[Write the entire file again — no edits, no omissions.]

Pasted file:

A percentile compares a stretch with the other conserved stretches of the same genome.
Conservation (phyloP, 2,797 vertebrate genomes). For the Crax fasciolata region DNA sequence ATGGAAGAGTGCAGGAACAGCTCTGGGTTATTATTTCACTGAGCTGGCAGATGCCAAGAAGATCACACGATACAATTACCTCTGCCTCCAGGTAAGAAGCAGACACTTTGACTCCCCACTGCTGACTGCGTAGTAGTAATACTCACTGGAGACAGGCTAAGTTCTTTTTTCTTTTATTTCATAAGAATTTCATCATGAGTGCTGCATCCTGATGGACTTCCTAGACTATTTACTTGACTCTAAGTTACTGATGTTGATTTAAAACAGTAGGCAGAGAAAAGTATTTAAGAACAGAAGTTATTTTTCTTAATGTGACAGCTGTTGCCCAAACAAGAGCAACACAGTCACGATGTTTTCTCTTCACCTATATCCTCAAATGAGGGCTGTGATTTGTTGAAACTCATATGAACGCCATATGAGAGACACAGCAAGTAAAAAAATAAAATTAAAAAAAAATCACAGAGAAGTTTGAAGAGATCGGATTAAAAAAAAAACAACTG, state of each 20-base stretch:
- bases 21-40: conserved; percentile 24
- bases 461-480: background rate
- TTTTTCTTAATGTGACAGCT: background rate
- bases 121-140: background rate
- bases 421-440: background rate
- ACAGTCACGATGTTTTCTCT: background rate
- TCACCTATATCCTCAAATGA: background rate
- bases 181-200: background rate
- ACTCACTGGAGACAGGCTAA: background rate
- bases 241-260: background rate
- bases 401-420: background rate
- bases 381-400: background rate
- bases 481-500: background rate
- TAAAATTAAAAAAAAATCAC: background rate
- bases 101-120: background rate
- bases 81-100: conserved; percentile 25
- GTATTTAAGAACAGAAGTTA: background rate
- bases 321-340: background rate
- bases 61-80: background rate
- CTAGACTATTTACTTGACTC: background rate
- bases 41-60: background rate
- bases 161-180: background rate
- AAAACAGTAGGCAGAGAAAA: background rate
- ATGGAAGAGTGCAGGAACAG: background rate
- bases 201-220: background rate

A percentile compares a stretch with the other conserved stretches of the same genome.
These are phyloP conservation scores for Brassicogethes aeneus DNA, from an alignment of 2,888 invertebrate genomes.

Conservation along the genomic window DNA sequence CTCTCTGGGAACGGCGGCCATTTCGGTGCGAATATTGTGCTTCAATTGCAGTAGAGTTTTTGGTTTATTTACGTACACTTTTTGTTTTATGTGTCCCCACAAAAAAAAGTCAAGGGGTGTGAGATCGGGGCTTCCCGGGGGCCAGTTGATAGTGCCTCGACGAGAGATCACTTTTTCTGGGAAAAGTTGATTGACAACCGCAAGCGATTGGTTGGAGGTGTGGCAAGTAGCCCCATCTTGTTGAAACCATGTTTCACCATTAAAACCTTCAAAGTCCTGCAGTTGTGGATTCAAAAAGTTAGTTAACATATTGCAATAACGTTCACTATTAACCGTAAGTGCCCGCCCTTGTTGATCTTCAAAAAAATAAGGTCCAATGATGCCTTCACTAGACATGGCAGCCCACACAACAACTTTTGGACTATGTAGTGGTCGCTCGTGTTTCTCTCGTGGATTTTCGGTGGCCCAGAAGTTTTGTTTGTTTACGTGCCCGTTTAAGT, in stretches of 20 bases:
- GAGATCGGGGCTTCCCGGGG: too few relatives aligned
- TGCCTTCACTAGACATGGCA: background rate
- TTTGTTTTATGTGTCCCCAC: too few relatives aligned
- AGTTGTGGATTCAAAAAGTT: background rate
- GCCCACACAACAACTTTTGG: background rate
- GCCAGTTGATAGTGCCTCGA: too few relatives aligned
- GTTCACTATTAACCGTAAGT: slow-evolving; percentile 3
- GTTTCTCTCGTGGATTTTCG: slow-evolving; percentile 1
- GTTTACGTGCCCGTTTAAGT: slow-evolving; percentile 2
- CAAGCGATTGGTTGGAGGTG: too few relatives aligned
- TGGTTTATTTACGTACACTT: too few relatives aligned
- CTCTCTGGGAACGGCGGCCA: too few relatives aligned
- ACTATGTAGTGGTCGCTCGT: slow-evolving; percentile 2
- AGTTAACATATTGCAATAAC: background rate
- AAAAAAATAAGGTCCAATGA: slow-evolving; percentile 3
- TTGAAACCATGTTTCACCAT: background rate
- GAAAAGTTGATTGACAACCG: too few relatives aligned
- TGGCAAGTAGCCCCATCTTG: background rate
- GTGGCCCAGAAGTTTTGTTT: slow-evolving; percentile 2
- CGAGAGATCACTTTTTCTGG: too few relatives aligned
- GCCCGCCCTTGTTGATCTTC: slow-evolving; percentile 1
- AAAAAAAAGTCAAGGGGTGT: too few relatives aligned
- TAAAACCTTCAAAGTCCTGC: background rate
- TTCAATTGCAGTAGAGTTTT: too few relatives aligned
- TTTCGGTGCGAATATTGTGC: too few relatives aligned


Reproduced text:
A percentile compares a stretch with the other conserved stretches of the same genome.
Conservation (phyloP, 2,797 vertebrate genomes). For the Crax fasciolata region DNA sequence ATGGAAGAGTGCAGGAACAGCTCTGGGTTATTATTTCACTGAGCTGGCAGATGCCAAGAAGATCACACGATACAATTACCTCTGCCTCCAGGTAAGAAGCAGACACTTTGACTCCCCACTGCTGACTGCGTAGTAGTAATACTCACTGGAGACAGGCTAAGTTCTTTTTTCTTTTATTTCATAAGAATTTCATCATGAGTGCTGCATCCTGATGGACTTCCTAGACTATTTACTTGACTCTAAGTTACTGATGTTGATTTAAAACAGTAGGCAGAGAAAAGTATTTAAGAACAGAAGTTATTTTTCTTAATGTGACAGCTGTTGCCCAAACAAGAGCAACACAGTCACGATGTTTTCTCTTCACCTATATCCTCAAATGAGGGCTGTGATTTGTTGAAACTCATATGAACGCCATATGAGAGACACAGCAAGTAAAAAAATAAAATTAAAAAAAAATCACAGAGAAGTTTGAAGAGATCGGATTAAAAAAAAAACAACTG, state of each 20-base stretch:
- bases 21-40: conserved; percentile 24
- bases 461-480: background rate
- TTTTTCTTAATGTGACAGCT: background rate
- bases 121-140: background rate
- bases 421-440: background rate
- ACAGTCACGATGTTTTCTCT: background rate
- TCACCTATATCCTCAAATGA: background rate
- bases 181-200: background rate
- ACTCACTGGAGACAGGCTAA: background rate
- bases 241-260: background rate
- bases 401-420: background rate
- bases 381-400: background rate
- bases 481-500: background rate
- TAAAATTAAAAAAAAATCAC: background rate
- bases 101-120: background rate
- bases 81-100: conserved; percentile 25
- GTATTTAAGAACAGAAGTTA: background rate
- bases 321-340: background rate
- bases 61-80: background rate
- CTAGACTATTTACTTGACTC: background rate
- bases 41-60: background rate
- bases 161-180: background rate
- AAAACAGTAGGCAGAGAAAA: background rate
- ATGGAAGAGTGCAGGAACAG: background rate
- bases 201-220: background rate

A percentile compares a stretch with the other conserved stretches of the same genome.
These are phyloP conservation scores for Brassicogethes aeneus DNA, from an alignment of 2,888 invertebrate genomes.

Conservation along the genomic window DNA sequence CTCTCTGGGAACGGCGGCCATTTCGGTGCGAATATTGTGCTTCAATTGCAGTAGAGTTTTTGGTTTATTTACGTACACTTTTTGTTTTATGTGTCCCCACAAAAAAAAGTCAAGGGGTGTGAGATCGGGGCTTCCCGGGGGCCAGTTGATAGTGCCTCGACGAGAGATCACTTTTTCTGGGAAAAGTTGATTGACAACCGCAAGCGATTGGTTGGAGGTGTGGCAAGTAGCCCCATCTTGTTGAAACCATGTTTCACCATTAAAACCTTCAAAGTCCTGCAGTTGTGGATTCAAAAAGTTAGTTAACATATTGCAATAACGTTCACTATTAACCGTAAGTGCCCGCCCTTGTTGATCTTCAAAAAAATAAGGTCCAATGATGCCTTCACTAGACATGGCAGCCCACACAACAACTTTTGGACTATGTAGTGGTCGCTCGTGTTTCTCTCGTGGATTTTCGGTGGCCCAGAAGTTTTGTTTGTTTACGTGCCCGTTTAAGT, in stretches of 20 bases:
- GAGATCGGGGCTTCCCGGGG: too few relatives aligned
- TGCCTTCACTAGACATGGCA: background rate
- TTTGTTTTATGTGTCCCCAC: too few relatives aligned
- AGTTGTGGATTCAAAAAGTT: background rate
- GCCCACACAACAACTTTTGG: background rate
- GCCAGTTGATAGTGCCTCGA: too few relatives aligned
- GTTCACTATTAACCGTAAGT: slow-evolving; percentile 3
- GTTTCTCTCGTGGATTTTCG: slow-evolving; percentile 1
- GTTTACGTGCCCGTTTAAGT: slow-evolving; percentile 2
- CAAGCGATTGGTTGGAGGTG: too few relatives aligned
- TGGTTTATTTACGTACACTT: too few relatives aligned
- CTCTCTGGGAACGGCGGCCA: too few relatives aligned
- ACTATGTAGTGGTCGCTCGT: slow-evolving; percentile 2
- AGTTAACATATTGCAATAAC: background rate
- AAAAAAATAAGGTCCAATGA: slow-evolving; percentile 3
- TTGAAACCATGTTTCACCAT: background rate
- GAAAAGTTGATTGACAACCG: too few relatives aligned
- TGGCAAGTAGCCCCATCTTG: background rate
- GTGGCCCAGAAGTTTTGTTT: slow-evolving; percentile 2
- CGAGAGATCACTTTTTCTGG: too few relatives aligned
- GCCCGCCCTTGTTGATCTTC: slow-evolving; percentile 1
- AAAAAAAAGTCAAGGGGTGT: too few relatives aligned
- TAAAACCTTCAAAGTCCTGC: background rate
- TTCAATTGCAGTAGAGTTTT: too few relatives aligned
- TTTCGGTGCGAATATTGTGC: too few relatives aligned